For once, Dr. Aaron Prentiss' life is coming together. The arrival of a perfectly preserved mummy in his lab guarantees him tenure and a gorgeous woman is showing interest in him. Still, something seems out of place, mainly his mummy. Aaron doesn't believe in curses, but even he has his suspicions. For Adriel, the time to convince Aaron that curses exist is short. Once every hundred years she gets a three day window to try and break free of her mummified body. She knows that Dr. Prentiss can solve the mystery, but can she convince him before time runs out?
This is another one of those books I wanted to like so much more than I did. In the paranormal landscape, tales involving mummies are actually quite rare (considering it's hard to throw a stone in a bookstore without hitting a vampire book. Not that I throw stones in bookstores. Ok, I digress). To make the plot even more unique, the mummy in question is not Egyptian. It's from South America. Emily Cale had a unique paranormal idea on her hands.
Great set-up, interesting premise, poor execution.
It's not that Cale's writing style has any major flaws. There are a few instances of telling instead of showing, and a few places where the shift in POV threw me, but overall I really, really liked Cale's voice. The primary problem for me was length. It was simply too much story to cram into this short a format without hurting it. The actions, reactions, and even resolution simply happened too quickly, without enough background, emotion, or motivation to make them realistic and engaging.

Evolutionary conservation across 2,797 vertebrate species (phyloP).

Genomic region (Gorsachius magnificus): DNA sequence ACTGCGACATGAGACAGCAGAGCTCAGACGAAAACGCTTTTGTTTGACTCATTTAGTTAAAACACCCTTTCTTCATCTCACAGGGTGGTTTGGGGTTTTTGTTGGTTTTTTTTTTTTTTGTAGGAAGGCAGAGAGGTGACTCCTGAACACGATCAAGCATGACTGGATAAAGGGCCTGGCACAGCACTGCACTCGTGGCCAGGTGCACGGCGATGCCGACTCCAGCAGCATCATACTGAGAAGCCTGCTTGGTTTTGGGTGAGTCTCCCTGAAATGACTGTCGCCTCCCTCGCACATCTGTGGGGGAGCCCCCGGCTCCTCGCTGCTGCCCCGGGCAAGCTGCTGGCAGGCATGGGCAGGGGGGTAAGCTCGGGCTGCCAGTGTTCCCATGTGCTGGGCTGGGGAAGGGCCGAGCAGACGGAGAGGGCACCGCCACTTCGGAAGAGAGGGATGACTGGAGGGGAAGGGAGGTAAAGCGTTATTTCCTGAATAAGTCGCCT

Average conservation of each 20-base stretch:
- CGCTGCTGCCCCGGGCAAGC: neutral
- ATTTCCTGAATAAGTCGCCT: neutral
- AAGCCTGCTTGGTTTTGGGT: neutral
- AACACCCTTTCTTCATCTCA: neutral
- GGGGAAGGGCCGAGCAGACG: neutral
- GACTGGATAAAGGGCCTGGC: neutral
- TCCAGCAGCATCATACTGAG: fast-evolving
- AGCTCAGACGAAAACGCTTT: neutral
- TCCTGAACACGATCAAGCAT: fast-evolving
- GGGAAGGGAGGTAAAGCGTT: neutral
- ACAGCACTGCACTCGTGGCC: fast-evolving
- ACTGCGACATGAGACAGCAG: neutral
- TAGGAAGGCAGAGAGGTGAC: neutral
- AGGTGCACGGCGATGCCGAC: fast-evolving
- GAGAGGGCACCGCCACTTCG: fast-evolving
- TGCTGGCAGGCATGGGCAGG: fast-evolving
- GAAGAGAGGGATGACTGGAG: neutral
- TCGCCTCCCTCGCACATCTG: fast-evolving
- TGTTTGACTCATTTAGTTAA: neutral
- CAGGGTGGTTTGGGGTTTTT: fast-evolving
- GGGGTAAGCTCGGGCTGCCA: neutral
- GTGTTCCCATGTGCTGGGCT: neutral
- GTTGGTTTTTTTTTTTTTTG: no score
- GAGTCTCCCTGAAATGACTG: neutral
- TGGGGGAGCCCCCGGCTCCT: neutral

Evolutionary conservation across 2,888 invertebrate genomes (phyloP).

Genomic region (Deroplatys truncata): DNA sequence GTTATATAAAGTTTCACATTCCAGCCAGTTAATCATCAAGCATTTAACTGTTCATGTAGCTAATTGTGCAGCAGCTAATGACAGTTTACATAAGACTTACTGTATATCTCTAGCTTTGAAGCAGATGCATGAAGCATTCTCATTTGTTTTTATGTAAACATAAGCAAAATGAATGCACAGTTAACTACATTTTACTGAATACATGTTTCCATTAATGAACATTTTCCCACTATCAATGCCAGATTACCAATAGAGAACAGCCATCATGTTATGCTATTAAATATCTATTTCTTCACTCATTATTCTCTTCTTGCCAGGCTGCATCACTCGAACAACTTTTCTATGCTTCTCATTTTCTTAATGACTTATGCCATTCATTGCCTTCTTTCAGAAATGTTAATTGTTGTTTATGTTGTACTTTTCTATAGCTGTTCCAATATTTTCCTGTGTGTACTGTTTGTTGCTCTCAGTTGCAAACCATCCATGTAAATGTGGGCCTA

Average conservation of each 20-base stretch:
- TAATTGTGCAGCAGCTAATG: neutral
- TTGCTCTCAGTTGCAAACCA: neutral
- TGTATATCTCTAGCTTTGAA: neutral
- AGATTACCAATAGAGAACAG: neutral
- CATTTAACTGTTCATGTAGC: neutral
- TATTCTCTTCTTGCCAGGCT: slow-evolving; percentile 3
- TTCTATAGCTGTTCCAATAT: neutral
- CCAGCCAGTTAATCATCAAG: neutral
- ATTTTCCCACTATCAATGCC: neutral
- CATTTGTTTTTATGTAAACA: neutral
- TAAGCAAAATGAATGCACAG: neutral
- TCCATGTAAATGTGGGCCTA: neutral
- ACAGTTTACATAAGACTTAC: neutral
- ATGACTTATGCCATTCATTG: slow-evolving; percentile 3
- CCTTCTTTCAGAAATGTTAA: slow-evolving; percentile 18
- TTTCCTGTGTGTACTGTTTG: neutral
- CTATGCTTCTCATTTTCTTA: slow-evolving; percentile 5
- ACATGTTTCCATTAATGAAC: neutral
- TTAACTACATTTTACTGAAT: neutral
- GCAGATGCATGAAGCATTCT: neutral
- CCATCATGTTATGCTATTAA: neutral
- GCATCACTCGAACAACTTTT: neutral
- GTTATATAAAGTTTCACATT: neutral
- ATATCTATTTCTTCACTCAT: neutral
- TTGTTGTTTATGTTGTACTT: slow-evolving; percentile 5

Even so, in this short length Cale was able to make me care about the characters, care enough that I wanted to see more of what they were going through. I wanted to know about Adriel's life before she died and became a mummy. Why was she cursed? What had it been like for her, only getting a few days of life every hundred years? What did she suffer as a result of the failures of those who had tried to free her previously? Her back story could be so rich and wonderful, it saddens me that we don't see it explored on the page. And with Aaron, I wanted to see more of the internal conflict; how a man of science could come to accept an occurrence everyone in the scientific community would regard as ridiculous folklore. Not to mention, what happens after the resolution? This is not a story where the hero and heroine can ride off into the sunset without further comment. I want to know how Aaron and Adriel made their HEA work.
Like I said, I'm saddened by the amount of story that went untold. I hope Ms Cale chooses a longer format for her next book, because I'm sure she could keep readers riveted. Her ideas are great, we just need to see further exploration of them on the page.
Rating: 2.5/5 (I so want to give it a 3 because I did enjoy it, but in fairness I can't)